On 11 June this year, Italy’s cabinet passed a decree ruling that any vessel that sailed into Italian waters without permission could be fined up to €50,000. The following day, Carola Rackete, the German captain of Sea-Watch 3, received a French distress call about a drifting boat containing 53 cramped migrants. Refusing to take them back to Libya, the conflict-ridden country they had just fled, Rackete spent two weeks in international waters before deciding on 29 June to sail towards Lampedusa, after deciding that the health of those on board was at risk. ??Shortly after Sea-Watch3 arrived in Lampedusa, the migrants were taken off the ship and Rackete was arrested and warned she could face up to 10 years in jail. The judge during her trial eventually sided with Rackete and her interpretation of maritime law that, as the ship’s captain, she had a duty to protect the lives of those on board.

Speaking to the BBC, Rackete reported that, “there were 53 people on a rubber dingy, which we know to be extremely unstable and none of them were wearing life jackets. They had no navigation equipment, food or water, so under maritime law this qualifies as a distress case.”

However, in more recent developments, the hard line taken by the Italian government has eased off, with the break-down of Matteo Salvini’s coalition government and the formation of a coalition between the Five Star Movement and the Democratic Party. For the first time in 2019, Italy’s government granted a charity rescue boat carrying 82 refugees permission to disembark in Lampedusa.

"They had no navigation equipment, food or water, so under maritime law this qualifies as a distress case.”   

An ad hoc European agreement had reportedly been reached between Italy, France, Germany, Portugal and Luxembourg to allow this landing. France and Germany have agreed to take a quarter of the boat’s migrants each, with Italy agreeing to take 10%. The German Interior Minister also commented that steps need to be made to end the “painful process” of haggling over each boatload of rescued migrants, according to the BBC.

This case brings up many questions when looking at the superyacht industry and whether it also has a responsibility to help migrants. If one were to take the Italian court’s interpretation of maritime law in Rackete’s case into consideration then superyacht captains would also have a responsibility to look after migrants in distress.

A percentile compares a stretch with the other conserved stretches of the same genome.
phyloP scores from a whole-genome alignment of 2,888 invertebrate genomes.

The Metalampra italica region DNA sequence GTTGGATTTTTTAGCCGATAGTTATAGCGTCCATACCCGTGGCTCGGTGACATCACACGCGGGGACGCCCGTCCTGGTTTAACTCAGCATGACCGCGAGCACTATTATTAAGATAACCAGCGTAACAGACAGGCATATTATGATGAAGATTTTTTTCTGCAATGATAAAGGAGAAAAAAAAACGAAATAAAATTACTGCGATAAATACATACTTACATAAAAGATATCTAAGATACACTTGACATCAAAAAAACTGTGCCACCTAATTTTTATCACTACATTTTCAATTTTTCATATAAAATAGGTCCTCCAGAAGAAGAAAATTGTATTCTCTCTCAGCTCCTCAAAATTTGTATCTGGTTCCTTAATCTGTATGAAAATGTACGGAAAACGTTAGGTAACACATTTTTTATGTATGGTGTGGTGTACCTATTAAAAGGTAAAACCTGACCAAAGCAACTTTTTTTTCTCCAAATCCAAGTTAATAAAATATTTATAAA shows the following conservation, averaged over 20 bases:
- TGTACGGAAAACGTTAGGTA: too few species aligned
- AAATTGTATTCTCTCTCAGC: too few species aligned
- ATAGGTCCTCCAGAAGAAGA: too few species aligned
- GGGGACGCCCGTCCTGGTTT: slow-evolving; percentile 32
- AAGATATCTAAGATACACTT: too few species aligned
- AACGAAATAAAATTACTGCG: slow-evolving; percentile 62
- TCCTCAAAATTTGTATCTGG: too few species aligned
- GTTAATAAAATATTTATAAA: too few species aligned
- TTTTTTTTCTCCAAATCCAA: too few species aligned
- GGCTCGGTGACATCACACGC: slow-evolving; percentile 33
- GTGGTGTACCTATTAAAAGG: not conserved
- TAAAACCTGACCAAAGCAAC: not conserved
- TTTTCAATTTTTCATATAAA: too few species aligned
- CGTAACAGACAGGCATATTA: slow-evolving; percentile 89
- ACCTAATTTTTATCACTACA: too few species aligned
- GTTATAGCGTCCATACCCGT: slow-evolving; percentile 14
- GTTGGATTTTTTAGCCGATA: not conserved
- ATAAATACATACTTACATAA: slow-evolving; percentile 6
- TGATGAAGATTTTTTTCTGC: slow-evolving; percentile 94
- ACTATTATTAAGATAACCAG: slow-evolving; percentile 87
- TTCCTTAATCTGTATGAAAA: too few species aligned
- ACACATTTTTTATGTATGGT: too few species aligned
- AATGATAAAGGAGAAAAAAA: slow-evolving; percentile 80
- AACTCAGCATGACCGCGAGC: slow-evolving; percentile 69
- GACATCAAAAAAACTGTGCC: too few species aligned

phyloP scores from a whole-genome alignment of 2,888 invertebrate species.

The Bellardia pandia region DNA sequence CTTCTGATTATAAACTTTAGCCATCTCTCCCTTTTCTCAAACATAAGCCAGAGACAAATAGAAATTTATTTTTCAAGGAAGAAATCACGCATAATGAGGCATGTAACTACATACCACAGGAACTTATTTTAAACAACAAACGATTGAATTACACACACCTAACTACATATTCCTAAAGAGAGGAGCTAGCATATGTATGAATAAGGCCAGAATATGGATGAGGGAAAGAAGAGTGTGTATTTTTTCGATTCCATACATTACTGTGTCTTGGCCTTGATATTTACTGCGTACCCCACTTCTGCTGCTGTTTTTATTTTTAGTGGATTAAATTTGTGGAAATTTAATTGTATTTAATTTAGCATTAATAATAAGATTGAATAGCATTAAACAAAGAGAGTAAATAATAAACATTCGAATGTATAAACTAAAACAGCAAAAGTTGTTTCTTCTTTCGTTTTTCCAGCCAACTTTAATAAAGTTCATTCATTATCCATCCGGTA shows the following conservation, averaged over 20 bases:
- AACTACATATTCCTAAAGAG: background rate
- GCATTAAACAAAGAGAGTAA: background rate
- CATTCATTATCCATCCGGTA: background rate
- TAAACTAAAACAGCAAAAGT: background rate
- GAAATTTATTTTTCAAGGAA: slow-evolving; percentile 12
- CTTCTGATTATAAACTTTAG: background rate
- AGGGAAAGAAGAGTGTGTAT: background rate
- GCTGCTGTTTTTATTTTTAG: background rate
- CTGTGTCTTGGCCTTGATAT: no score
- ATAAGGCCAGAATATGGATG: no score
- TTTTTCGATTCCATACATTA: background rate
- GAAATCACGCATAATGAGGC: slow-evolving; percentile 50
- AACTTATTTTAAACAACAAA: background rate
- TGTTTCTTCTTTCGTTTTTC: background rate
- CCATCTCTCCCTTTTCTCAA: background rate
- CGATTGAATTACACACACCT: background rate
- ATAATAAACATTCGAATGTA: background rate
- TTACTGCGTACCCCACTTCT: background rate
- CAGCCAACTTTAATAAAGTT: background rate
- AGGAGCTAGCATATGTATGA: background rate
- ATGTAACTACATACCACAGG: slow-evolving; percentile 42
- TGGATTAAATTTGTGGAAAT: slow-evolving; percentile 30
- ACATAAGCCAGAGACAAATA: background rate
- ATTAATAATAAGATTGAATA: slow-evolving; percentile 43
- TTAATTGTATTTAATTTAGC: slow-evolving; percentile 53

When cruising on well-known migration routes such as the Mediterranean, vessels could be better equipped with supplies such as rafts, clothing and medical equipment. Several European governments, which previously tried to make it difficult for rescue vessels to enter their waters, appear to be inching towards making it easier for rescue vessels.

This is something for our industry to take into consideration when cruising in zones that are well-known migration routes. There is currently a limited support system in place to help migrants such as Médecins Sans Frontières and SOS Mediterranee’s vessel Ocean Viking, a Norwegian-owned ship which was responsible for the rescue of the 82 refugees granted access to Lampedusa this month.

The superyacht industry, with its voluminous vessels and capacious provisions on board, is more than capable of providing basic supplies and support to migrants, but it could be very easy to turn a blind eye to this issue.

In a discussion with Telegraph magazine, Albrecht Beck, managing director of Prepared International consultancy firm, which specialises in disaster management, commented that this happens on commercial ships. “Some companies are rerouting ships to avoid the zone, while other ships were called upon to support – but didn’t and continued on their way.”

With this in mind, it wouldn't come as a surprise if the same were to be reported within our own industry. Owners may be unwilling to compromise the security of their vessel by bringing strangers on board, and this is perfectly understandable, but one must consider the human side to this argument and the fact these individuals have been forced to make this dangerous journey out of sheer desperation, with their homelands no longer safe. Albeit inconvenient, taking account of the number of lives lost so far this year, it is something that our industry should take into consideration when cruising in these areas. One can take inspiration from the stories of yachting heroism , which have occurred during recent natural disasters in Bahamas, the broader Caribbean, and Vanuatu, as well as the well-documented work of Copasetic.

SuperyachtNews has previously spoken to Regina Catambrone, the owner of 40m converted fishing trawler M/Y Phoenix, which has rescued tens of thousands of migrants. She was driven to dedicate her time and money to helping others out of her disdain for the lack of sympathy among the maritime community towards human beings. “There are vessels out there in the ocean to study the pollution of the water, to protect the dolphins, to protect the whales, to project animals out at sea, but there were no vessels to protect the people”, she commented.

Projects such as this are proof of the change one vessel can make in altering the course of a humanitarian crisis and should serve as inspiration to the superyacht industry.


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